Why Your Home Could Benefit from an Accessory Dwelling Unit

Accessory dwelling units (ADUs) are becoming increasingly popular as additional spaces for work, hobbies, guests, kids, and even income. ADUs go by many names, such as granny flats, in-law suites, laneway houses, and secondary dwelling units. They come in various styles, uses, and sizes ranging from 600 to 1,200 square feet. Let's dive into the plentiful possibilities of ADUs and discover if one would be a good fit for your lifestyle.

What is an ADU?

Accessory dwelling units are additional units commonly above garages or in the backyard. The five different types of ADUs include:

  • Addition/Attached ADUs: Extend from an existing primary residence.
  • Detached New Construction ADUs: Also referred to as backyard cottages or granny pods, these are separated from the primary home, and offer additional privacy.
  • Above Garage ADUs: Primarily added above an existing garage.
  • Garage Conversion ADUs: Entirely transform existing garages into additional units comparable to guest houses.
  • Basement Conversion ADUs: Similar to garage conversions, they transform basements into private spaces, like a home office.

Benefits of an ADU

ADUs are an affordable option for expanding your home without a complete remodel. They can be especially great for older residents who need extra space but don't want to move. Let's take a look at a list of their benefits:

Accessory Dwelling UnitAdditional Space and Privacy

The most beneficial perk of an ADU is definitely the added space and privacy. With more people taking remote jobs, it can be hard to separate work from home, especially if you have kids and/or pets. An ADU is a perfect way to stay focused by providing you with a secluded room. If you don't work from home, an ADU can serve as a safe space for hobbies, reading, crafting, and more.

Extra Room for Guests and Family

ADUs can serve as extra space for family members, friends, and caretakers. For example, if you have an elderly parent or family member, an ADU will give them the space they need while still being close to you. Additionally, an au pair, nanny, or caretaker can live in your ADU without taking up space in your primary home. Some ADUs have kitchenettes for a more standalone property.


It's hard to put a price tag on ADUs as the building cost ranges greatly depending on where you live, the size, utilities, and more. But overall, ADUs are much more affordable than purchasing a new home and save you from the stresses of packing and unpacking. In addition, ADUs are typically built with cost-effective wood frame construction.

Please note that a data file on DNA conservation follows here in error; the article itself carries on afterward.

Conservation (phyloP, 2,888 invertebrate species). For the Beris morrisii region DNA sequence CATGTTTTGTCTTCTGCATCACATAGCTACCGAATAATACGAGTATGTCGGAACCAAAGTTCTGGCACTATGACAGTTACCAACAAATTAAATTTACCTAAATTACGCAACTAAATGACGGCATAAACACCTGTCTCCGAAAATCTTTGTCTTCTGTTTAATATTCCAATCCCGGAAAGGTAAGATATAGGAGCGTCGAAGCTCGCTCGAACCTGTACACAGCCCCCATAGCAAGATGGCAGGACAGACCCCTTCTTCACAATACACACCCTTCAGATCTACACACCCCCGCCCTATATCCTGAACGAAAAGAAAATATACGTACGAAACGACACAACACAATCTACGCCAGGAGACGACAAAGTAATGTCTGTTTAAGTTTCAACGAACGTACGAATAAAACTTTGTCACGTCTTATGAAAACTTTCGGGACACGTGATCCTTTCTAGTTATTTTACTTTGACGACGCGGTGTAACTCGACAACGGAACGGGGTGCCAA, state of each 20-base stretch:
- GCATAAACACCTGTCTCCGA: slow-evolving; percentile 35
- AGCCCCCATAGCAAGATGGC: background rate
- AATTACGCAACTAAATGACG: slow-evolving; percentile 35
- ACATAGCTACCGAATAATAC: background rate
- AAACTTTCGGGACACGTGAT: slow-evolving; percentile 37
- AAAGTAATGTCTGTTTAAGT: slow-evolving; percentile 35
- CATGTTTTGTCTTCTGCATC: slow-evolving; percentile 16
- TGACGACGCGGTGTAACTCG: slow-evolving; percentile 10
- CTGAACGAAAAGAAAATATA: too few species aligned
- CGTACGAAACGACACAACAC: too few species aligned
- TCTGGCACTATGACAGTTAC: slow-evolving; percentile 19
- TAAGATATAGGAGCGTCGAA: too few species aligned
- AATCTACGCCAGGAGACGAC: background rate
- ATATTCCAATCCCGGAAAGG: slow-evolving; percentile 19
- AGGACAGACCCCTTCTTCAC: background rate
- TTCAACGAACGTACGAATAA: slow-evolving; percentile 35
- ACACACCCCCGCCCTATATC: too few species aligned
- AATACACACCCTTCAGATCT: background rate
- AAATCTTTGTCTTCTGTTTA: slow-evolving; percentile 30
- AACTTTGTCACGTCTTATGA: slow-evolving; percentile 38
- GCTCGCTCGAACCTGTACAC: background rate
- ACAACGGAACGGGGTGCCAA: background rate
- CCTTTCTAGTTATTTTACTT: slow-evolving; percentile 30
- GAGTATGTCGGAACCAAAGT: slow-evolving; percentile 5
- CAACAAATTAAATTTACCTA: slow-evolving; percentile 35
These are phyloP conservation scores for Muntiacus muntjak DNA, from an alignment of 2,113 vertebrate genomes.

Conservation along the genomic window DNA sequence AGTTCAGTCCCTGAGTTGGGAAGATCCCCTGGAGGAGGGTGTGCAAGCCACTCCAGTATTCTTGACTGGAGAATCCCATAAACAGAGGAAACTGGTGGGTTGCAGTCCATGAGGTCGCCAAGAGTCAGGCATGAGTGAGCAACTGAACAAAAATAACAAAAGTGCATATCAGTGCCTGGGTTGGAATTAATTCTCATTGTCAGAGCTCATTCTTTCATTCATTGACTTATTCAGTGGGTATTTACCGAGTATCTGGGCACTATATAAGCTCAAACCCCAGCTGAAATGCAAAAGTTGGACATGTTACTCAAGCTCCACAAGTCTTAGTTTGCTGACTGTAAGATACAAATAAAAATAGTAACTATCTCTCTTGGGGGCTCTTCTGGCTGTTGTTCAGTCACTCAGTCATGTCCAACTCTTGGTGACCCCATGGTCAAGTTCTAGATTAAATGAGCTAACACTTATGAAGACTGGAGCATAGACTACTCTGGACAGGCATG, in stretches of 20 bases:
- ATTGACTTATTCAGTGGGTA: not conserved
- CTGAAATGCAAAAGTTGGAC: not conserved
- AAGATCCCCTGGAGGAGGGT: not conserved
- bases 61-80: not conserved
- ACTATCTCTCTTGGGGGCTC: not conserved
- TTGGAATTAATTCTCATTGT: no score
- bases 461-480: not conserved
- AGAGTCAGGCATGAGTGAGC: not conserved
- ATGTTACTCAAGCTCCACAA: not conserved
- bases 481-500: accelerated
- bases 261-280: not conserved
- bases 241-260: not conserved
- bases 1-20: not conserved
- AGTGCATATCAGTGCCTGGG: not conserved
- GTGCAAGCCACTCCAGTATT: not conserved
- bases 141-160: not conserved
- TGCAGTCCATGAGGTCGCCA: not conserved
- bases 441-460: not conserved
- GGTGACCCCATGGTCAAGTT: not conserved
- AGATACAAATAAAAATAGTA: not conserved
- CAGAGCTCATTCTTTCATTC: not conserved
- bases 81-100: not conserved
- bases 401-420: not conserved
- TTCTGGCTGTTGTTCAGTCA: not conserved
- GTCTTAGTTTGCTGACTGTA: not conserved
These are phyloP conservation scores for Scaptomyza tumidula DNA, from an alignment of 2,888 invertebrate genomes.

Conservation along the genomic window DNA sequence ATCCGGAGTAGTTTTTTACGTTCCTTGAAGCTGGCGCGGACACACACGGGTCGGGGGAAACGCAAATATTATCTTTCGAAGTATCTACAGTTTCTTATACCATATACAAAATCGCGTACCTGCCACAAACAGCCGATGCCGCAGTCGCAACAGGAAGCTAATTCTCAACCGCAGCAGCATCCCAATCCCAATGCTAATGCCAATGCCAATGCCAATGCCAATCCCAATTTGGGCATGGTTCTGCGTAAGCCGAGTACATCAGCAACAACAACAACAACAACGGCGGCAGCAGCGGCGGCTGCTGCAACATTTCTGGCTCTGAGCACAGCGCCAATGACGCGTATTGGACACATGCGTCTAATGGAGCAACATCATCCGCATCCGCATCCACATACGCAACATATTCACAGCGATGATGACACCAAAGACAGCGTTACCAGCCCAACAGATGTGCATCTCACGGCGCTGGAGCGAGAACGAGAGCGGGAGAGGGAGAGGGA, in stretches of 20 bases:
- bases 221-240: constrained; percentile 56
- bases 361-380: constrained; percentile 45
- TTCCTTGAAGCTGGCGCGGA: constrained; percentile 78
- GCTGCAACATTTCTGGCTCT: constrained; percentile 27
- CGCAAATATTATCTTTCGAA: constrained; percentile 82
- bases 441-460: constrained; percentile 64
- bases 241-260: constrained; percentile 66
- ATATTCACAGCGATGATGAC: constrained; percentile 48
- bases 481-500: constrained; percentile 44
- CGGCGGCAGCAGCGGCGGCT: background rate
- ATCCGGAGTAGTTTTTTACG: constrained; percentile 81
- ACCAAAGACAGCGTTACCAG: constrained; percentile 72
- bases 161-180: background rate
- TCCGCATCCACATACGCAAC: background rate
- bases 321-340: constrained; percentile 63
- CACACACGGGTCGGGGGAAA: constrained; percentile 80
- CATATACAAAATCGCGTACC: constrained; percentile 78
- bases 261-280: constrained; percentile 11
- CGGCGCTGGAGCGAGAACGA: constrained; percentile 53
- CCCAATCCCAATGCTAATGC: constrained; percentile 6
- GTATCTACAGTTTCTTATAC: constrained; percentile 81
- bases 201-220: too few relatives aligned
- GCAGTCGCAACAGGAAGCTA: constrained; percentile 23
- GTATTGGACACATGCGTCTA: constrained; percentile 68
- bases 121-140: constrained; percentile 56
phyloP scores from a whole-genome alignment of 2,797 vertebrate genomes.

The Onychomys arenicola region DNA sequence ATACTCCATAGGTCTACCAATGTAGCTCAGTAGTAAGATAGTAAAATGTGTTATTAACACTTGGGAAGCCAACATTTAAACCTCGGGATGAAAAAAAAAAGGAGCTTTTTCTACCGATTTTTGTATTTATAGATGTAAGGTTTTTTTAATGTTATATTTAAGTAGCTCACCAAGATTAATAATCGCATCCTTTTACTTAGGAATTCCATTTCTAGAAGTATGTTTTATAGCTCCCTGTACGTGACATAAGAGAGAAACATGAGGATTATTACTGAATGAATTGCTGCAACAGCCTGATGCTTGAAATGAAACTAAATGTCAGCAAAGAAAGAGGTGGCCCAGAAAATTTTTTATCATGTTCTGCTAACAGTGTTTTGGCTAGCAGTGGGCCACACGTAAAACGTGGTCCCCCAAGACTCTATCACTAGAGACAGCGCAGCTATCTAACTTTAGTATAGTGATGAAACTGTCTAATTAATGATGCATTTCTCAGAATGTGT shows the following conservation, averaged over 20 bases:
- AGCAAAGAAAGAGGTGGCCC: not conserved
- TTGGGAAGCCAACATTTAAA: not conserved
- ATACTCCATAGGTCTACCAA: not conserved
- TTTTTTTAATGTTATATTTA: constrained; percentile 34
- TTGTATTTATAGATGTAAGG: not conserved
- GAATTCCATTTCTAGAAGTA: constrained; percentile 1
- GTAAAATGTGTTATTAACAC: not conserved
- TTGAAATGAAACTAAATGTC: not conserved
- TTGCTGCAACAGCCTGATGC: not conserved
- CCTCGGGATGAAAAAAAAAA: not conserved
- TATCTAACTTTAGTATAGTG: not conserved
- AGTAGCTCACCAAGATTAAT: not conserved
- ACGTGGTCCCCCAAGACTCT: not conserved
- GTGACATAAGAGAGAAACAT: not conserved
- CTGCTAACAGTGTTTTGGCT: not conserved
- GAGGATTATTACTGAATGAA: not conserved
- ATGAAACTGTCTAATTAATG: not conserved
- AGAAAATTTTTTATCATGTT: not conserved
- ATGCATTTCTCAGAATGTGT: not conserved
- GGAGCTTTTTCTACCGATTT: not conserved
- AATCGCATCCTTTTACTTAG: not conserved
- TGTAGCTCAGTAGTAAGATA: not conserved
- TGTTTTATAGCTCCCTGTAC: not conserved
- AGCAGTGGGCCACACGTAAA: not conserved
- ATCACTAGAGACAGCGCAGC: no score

Increased Property Value

For the most part, anytime you add on to a property, the higher the value. An ADU can also make your home stand out against neighboring homes for sale. So, if you're looking for extra space and long-term investment, think about constructing an ADU.

Possible Added Income

Another great use for your ADU is a rental. If your ADU has a bedroom, bathroom, and kitchenette, consider renting it out for extra money each month.

Building an Accessory Dwelling UnitAdded Aesthetics

An ADU is not only functional but it’s appealing too. You can blend the look of your ADU with your home and neighborhood appearance for added charm. Also, if your home sits on a broad plot of land, an ADU can help fill that empty space without losing out on the functionality of your acreage.

Things to Keep in Mind

Before deciding on an accessory dwelling unit, let's go over some considerations to keep in mind:

Not Sellable as a Standalone

Though an ADU can be rented out, it cannot be bought or sold separately. The owner of the ADU must also be the owner of the primary residence.

Check Your Local Zoning Laws

Depending on your state, there will be different restrictions and requirements for your dwelling. Most states will at least require you to have a permit to build. However, some states have eased up on ADU zoning laws to encourage its use. Some common restrictions/requirements include:

  • Owner must live on the property
  • Width, length, and height restrictions, including a minimum size requirement
  • Parking requirements
  • Occupancy limitations based on the size
  • Safety regulations, such as fire alarms and CO2 detectors

If you feel like your family could use a little more room, then an ADU could be just what your home needs. With added space and privacy, the possible uses for an ADU are endless. Contact HomeHunt to learn about more ways to amp up your living space.

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